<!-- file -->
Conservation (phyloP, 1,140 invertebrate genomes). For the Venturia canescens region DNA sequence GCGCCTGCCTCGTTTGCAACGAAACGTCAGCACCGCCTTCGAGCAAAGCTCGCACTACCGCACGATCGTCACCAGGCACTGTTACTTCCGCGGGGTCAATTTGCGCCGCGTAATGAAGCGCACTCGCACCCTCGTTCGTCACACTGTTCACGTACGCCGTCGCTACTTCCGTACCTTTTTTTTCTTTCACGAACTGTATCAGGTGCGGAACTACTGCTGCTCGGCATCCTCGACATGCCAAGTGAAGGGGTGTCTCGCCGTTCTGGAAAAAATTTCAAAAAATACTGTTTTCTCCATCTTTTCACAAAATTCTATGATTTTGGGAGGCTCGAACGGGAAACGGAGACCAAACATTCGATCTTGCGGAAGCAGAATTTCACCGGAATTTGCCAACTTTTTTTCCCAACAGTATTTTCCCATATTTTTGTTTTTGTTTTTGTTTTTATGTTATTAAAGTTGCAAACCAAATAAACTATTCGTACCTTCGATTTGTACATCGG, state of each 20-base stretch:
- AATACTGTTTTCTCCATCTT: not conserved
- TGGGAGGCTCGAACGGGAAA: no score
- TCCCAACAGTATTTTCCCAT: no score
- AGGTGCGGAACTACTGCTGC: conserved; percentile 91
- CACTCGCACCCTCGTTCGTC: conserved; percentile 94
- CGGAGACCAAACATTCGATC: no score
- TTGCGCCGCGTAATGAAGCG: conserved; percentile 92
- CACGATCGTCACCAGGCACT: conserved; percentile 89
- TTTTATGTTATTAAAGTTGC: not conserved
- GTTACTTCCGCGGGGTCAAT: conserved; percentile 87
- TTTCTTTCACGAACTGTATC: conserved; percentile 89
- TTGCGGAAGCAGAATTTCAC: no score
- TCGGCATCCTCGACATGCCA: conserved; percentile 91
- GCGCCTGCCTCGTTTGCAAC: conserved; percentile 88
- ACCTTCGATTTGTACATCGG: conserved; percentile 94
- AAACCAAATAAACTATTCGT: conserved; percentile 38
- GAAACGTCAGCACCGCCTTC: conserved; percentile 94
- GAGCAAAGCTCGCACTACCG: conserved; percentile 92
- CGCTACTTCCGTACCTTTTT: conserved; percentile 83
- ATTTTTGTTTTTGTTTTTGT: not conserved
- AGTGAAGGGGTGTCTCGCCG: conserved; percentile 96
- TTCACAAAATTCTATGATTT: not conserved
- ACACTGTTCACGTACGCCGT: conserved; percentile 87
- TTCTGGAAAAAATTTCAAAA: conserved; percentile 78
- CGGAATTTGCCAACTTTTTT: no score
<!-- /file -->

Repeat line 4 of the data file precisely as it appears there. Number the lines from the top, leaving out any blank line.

- TCCCAACAGTATTTTCCCAT: no score